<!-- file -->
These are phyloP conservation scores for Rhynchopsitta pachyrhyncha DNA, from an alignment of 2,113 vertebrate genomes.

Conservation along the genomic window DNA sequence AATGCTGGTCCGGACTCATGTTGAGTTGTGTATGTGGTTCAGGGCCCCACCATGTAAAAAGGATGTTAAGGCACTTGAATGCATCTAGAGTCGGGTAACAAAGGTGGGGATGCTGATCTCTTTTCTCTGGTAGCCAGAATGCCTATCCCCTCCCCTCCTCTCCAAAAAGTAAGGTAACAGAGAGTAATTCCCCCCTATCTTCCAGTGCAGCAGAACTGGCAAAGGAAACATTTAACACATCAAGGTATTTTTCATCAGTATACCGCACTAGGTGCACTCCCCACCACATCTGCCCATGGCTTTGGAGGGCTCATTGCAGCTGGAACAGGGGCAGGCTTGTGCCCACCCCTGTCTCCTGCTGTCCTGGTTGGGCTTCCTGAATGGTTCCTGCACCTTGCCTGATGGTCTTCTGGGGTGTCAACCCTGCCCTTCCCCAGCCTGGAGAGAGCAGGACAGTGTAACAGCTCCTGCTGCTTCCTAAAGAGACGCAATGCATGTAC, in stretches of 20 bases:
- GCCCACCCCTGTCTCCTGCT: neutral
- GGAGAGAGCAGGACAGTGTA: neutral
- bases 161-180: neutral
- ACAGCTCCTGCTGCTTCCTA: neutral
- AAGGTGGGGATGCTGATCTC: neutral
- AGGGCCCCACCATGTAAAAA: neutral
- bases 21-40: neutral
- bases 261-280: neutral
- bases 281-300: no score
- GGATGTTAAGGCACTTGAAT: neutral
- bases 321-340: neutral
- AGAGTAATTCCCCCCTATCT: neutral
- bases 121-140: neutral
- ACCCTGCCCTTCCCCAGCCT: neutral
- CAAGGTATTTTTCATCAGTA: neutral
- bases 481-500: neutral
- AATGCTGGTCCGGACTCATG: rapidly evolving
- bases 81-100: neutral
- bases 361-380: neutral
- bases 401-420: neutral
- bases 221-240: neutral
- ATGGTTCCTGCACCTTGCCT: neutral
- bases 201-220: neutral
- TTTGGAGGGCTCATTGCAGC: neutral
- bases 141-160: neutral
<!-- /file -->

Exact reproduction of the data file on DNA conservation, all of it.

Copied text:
These are phyloP conservation scores for Rhynchopsitta pachyrhyncha DNA, from an alignment of 2,113 vertebrate genomes.

Conservation along the genomic window DNA sequence AATGCTGGTCCGGACTCATGTTGAGTTGTGTATGTGGTTCAGGGCCCCACCATGTAAAAAGGATGTTAAGGCACTTGAATGCATCTAGAGTCGGGTAACAAAGGTGGGGATGCTGATCTCTTTTCTCTGGTAGCCAGAATGCCTATCCCCTCCCCTCCTCTCCAAAAAGTAAGGTAACAGAGAGTAATTCCCCCCTATCTTCCAGTGCAGCAGAACTGGCAAAGGAAACATTTAACACATCAAGGTATTTTTCATCAGTATACCGCACTAGGTGCACTCCCCACCACATCTGCCCATGGCTTTGGAGGGCTCATTGCAGCTGGAACAGGGGCAGGCTTGTGCCCACCCCTGTCTCCTGCTGTCCTGGTTGGGCTTCCTGAATGGTTCCTGCACCTTGCCTGATGGTCTTCTGGGGTGTCAACCCTGCCCTTCCCCAGCCTGGAGAGAGCAGGACAGTGTAACAGCTCCTGCTGCTTCCTAAAGAGACGCAATGCATGTAC, in stretches of 20 bases:
- GCCCACCCCTGTCTCCTGCT: neutral
- GGAGAGAGCAGGACAGTGTA: neutral
- bases 161-180: neutral
- ACAGCTCCTGCTGCTTCCTA: neutral
- AAGGTGGGGATGCTGATCTC: neutral
- AGGGCCCCACCATGTAAAAA: neutral
- bases 21-40: neutral
- bases 261-280: neutral
- bases 281-300: no score
- GGATGTTAAGGCACTTGAAT: neutral
- bases 321-340: neutral
- AGAGTAATTCCCCCCTATCT: neutral
- bases 121-140: neutral
- ACCCTGCCCTTCCCCAGCCT: neutral
- CAAGGTATTTTTCATCAGTA: neutral
- bases 481-500: neutral
- AATGCTGGTCCGGACTCATG: rapidly evolving
- bases 81-100: neutral
- bases 361-380: neutral
- bases 401-420: neutral
- bases 221-240: neutral
- ATGGTTCCTGCACCTTGCCT: neutral
- bases 201-220: neutral
- TTTGGAGGGCTCATTGCAGC: neutral
- bases 141-160: neutral